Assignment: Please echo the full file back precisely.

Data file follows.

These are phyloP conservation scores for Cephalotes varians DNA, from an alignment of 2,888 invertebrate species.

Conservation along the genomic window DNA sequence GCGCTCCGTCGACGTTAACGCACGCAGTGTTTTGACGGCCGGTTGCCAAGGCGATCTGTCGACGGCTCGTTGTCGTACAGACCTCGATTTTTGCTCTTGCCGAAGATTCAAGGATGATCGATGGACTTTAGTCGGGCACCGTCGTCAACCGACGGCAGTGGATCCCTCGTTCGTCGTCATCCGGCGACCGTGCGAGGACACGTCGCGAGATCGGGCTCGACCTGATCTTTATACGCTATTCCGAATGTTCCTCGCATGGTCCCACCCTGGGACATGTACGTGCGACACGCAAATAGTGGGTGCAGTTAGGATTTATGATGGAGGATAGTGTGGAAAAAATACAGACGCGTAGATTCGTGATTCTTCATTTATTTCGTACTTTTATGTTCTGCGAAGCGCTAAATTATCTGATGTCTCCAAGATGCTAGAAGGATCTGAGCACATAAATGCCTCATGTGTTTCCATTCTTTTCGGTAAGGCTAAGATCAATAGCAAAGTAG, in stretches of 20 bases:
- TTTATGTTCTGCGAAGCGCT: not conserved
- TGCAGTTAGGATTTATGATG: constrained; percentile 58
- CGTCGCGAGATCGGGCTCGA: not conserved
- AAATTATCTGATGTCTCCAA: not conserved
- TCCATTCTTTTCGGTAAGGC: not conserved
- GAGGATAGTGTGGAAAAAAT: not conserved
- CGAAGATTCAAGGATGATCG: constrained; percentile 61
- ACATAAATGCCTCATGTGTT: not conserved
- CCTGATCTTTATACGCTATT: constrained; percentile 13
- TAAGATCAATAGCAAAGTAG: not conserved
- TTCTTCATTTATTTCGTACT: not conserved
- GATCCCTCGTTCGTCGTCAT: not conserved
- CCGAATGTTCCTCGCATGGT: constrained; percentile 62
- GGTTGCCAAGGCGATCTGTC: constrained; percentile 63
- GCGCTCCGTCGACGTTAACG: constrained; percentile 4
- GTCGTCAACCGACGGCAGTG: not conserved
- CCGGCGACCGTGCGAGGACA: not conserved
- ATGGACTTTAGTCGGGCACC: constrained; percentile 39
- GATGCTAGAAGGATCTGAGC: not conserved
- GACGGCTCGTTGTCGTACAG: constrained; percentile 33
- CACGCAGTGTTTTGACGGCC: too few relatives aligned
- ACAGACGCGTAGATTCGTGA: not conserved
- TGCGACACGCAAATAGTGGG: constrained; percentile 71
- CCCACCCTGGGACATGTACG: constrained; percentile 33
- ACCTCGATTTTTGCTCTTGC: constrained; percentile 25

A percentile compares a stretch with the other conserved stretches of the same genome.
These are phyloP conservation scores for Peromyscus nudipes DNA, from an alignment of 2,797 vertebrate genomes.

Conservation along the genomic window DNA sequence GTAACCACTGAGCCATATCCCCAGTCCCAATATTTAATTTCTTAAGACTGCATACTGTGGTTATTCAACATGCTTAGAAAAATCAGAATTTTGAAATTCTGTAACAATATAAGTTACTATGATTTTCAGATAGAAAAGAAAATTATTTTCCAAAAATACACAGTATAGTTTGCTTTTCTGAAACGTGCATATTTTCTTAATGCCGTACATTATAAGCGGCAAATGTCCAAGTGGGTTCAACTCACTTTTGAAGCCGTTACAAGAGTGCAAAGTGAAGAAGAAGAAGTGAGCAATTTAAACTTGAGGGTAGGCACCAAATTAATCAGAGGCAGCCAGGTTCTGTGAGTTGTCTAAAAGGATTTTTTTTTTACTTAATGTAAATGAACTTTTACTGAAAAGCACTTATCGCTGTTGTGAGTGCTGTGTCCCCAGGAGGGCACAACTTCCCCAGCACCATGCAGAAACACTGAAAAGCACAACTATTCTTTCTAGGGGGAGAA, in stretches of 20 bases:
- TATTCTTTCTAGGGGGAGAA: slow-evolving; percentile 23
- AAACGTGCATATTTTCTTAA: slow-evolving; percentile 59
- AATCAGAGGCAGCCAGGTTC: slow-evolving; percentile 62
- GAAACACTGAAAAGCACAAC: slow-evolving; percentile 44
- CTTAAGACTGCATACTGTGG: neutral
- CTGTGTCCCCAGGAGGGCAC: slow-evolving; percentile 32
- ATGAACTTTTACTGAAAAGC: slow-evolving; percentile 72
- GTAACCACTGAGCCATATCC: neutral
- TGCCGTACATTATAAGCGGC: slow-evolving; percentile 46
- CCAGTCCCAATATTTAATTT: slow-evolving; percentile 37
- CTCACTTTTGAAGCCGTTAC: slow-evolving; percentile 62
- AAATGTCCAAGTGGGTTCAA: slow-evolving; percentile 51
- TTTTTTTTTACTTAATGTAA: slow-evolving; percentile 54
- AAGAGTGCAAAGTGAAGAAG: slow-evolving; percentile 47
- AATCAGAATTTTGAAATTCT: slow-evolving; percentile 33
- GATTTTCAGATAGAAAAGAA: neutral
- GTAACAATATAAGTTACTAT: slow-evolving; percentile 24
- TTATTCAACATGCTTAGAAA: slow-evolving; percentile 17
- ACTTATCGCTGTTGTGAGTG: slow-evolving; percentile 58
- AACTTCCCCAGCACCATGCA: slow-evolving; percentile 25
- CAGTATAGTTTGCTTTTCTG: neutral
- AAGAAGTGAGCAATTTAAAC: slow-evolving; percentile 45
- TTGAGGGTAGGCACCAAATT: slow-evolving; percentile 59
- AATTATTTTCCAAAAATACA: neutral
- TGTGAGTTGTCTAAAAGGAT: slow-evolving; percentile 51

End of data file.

These are phyloP conservation scores for Cephalotes varians DNA, from an alignment of 2,888 invertebrate species.

Conservation along the genomic window DNA sequence GCGCTCCGTCGACGTTAACGCACGCAGTGTTTTGACGGCCGGTTGCCAAGGCGATCTGTCGACGGCTCGTTGTCGTACAGACCTCGATTTTTGCTCTTGCCGAAGATTCAAGGATGATCGATGGACTTTAGTCGGGCACCGTCGTCAACCGACGGCAGTGGATCCCTCGTTCGTCGTCATCCGGCGACCGTGCGAGGACACGTCGCGAGATCGGGCTCGACCTGATCTTTATACGCTATTCCGAATGTTCCTCGCATGGTCCCACCCTGGGACATGTACGTGCGACACGCAAATAGTGGGTGCAGTTAGGATTTATGATGGAGGATAGTGTGGAAAAAATACAGACGCGTAGATTCGTGATTCTTCATTTATTTCGTACTTTTATGTTCTGCGAAGCGCTAAATTATCTGATGTCTCCAAGATGCTAGAAGGATCTGAGCACATAAATGCCTCATGTGTTTCCATTCTTTTCGGTAAGGCTAAGATCAATAGCAAAGTAG, in stretches of 20 bases:
- TTTATGTTCTGCGAAGCGCT: not conserved
- TGCAGTTAGGATTTATGATG: constrained; percentile 58
- CGTCGCGAGATCGGGCTCGA: not conserved
- AAATTATCTGATGTCTCCAA: not conserved
- TCCATTCTTTTCGGTAAGGC: not conserved
- GAGGATAGTGTGGAAAAAAT: not conserved
- CGAAGATTCAAGGATGATCG: constrained; percentile 61
- ACATAAATGCCTCATGTGTT: not conserved
- CCTGATCTTTATACGCTATT: constrained; percentile 13
- TAAGATCAATAGCAAAGTAG: not conserved
- TTCTTCATTTATTTCGTACT: not conserved
- GATCCCTCGTTCGTCGTCAT: not conserved
- CCGAATGTTCCTCGCATGGT: constrained; percentile 62
- GGTTGCCAAGGCGATCTGTC: constrained; percentile 63
- GCGCTCCGTCGACGTTAACG: constrained; percentile 4
- GTCGTCAACCGACGGCAGTG: not conserved
- CCGGCGACCGTGCGAGGACA: not conserved
- ATGGACTTTAGTCGGGCACC: constrained; percentile 39
- GATGCTAGAAGGATCTGAGC: not conserved
- GACGGCTCGTTGTCGTACAG: constrained; percentile 33
- CACGCAGTGTTTTGACGGCC: too few relatives aligned
- ACAGACGCGTAGATTCGTGA: not conserved
- TGCGACACGCAAATAGTGGG: constrained; percentile 71
- CCCACCCTGGGACATGTACG: constrained; percentile 33
- ACCTCGATTTTTGCTCTTGC: constrained; percentile 25

A percentile compares a stretch with the other conserved stretches of the same genome.
These are phyloP conservation scores for Peromyscus nudipes DNA, from an alignment of 2,797 vertebrate genomes.

Conservation along the genomic window DNA sequence GTAACCACTGAGCCATATCCCCAGTCCCAATATTTAATTTCTTAAGACTGCATACTGTGGTTATTCAACATGCTTAGAAAAATCAGAATTTTGAAATTCTGTAACAATATAAGTTACTATGATTTTCAGATAGAAAAGAAAATTATTTTCCAAAAATACACAGTATAGTTTGCTTTTCTGAAACGTGCATATTTTCTTAATGCCGTACATTATAAGCGGCAAATGTCCAAGTGGGTTCAACTCACTTTTGAAGCCGTTACAAGAGTGCAAAGTGAAGAAGAAGAAGTGAGCAATTTAAACTTGAGGGTAGGCACCAAATTAATCAGAGGCAGCCAGGTTCTGTGAGTTGTCTAAAAGGATTTTTTTTTTACTTAATGTAAATGAACTTTTACTGAAAAGCACTTATCGCTGTTGTGAGTGCTGTGTCCCCAGGAGGGCACAACTTCCCCAGCACCATGCAGAAACACTGAAAAGCACAACTATTCTTTCTAGGGGGAGAA, in stretches of 20 bases:
- TATTCTTTCTAGGGGGAGAA: slow-evolving; percentile 23
- AAACGTGCATATTTTCTTAA: slow-evolving; percentile 59
- AATCAGAGGCAGCCAGGTTC: slow-evolving; percentile 62
- GAAACACTGAAAAGCACAAC: slow-evolving; percentile 44
- CTTAAGACTGCATACTGTGG: neutral
- CTGTGTCCCCAGGAGGGCAC: slow-evolving; percentile 32
- ATGAACTTTTACTGAAAAGC: slow-evolving; percentile 72
- GTAACCACTGAGCCATATCC: neutral
- TGCCGTACATTATAAGCGGC: slow-evolving; percentile 46
- CCAGTCCCAATATTTAATTT: slow-evolving; percentile 37
- CTCACTTTTGAAGCCGTTAC: slow-evolving; percentile 62
- AAATGTCCAAGTGGGTTCAA: slow-evolving; percentile 51
- TTTTTTTTTACTTAATGTAA: slow-evolving; percentile 54
- AAGAGTGCAAAGTGAAGAAG: slow-evolving; percentile 47
- AATCAGAATTTTGAAATTCT: slow-evolving; percentile 33
- GATTTTCAGATAGAAAAGAA: neutral
- GTAACAATATAAGTTACTAT: slow-evolving; percentile 24
- TTATTCAACATGCTTAGAAA: slow-evolving; percentile 17
- ACTTATCGCTGTTGTGAGTG: slow-evolving; percentile 58
- AACTTCCCCAGCACCATGCA: slow-evolving; percentile 25
- CAGTATAGTTTGCTTTTCTG: neutral
- AAGAAGTGAGCAATTTAAAC: slow-evolving; percentile 45
- TTGAGGGTAGGCACCAAATT: slow-evolving; percentile 59
- AATTATTTTCCAAAAATACA: neutral
- TGTGAGTTGTCTAAAAGGAT: slow-evolving; percentile 51